Meghan Trainor, singer of the hit song “All About That Bass” reveals her weight loss transformation. The 23 year old singer shares her body positive message on Instagram “I’ve never felt so pretty/sexy in my life”.
The secret to her transformation?
“I work out so hard… I’ve been working on my health [with] my boyfriend and, yeah,
we eat good and we work out, like, every day.”
Her hard work is definitely paying off, particularly with supportive boyfriend, Daryl Sabara by her side.
Sabara played Juni Cortez in the Spy Kids adventure comedy movies of the 2000s.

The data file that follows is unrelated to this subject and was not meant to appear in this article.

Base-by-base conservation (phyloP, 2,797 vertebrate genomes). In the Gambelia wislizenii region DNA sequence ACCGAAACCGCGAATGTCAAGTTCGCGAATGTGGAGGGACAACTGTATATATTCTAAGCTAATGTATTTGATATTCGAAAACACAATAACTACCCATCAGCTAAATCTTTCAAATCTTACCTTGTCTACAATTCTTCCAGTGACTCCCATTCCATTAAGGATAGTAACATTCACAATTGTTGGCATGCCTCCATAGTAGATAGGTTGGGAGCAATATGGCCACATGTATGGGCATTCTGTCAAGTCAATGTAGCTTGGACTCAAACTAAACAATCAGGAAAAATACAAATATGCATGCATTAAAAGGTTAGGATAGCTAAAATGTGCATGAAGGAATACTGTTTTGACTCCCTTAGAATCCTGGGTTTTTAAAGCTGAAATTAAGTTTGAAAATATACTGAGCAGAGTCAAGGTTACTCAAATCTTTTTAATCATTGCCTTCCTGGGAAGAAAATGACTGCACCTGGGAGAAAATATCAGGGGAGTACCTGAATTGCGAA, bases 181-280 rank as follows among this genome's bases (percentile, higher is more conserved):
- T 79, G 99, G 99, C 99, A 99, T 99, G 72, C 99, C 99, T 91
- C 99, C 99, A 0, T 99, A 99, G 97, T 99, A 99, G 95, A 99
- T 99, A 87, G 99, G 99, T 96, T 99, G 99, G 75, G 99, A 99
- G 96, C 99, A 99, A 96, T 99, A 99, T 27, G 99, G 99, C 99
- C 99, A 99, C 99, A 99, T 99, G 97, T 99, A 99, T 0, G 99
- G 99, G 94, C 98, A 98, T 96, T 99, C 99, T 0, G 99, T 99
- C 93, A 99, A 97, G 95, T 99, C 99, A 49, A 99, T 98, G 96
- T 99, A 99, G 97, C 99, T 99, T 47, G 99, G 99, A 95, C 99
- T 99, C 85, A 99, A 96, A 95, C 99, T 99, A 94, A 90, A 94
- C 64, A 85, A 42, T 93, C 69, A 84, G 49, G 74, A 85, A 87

Despite her newfound health and happiness, and finding a partner who loved her even before she lost the weight – Trainor’s weight loss has caused a stir in the body positive (BoPo) community.
All About That Bass became the anthem of body positivity back in 2014, as Trainor sings about the beauty in fuller figures:
“Cause every inch of you is perfect
From the bottom to the top
Yeah, my momma she told me don’t worry about your size
She says, boys they like a little more booty to hold at night
You know I won’t be no stick-figure, silicone Barbie doll,
So, if that’s what’s you’re into
Then go ahead and move along”
Her music video is fun, colourful and full of energy as her curvy back up dancers shake their booty to the beat.
In a Q&A for the song, Meghan says:
“I wrote it for me, as well, because I’ve struggled with
[body image] since I was very young.
And, my best friend is a beautiful goddess, but
she’ll pick on herself in the mirror.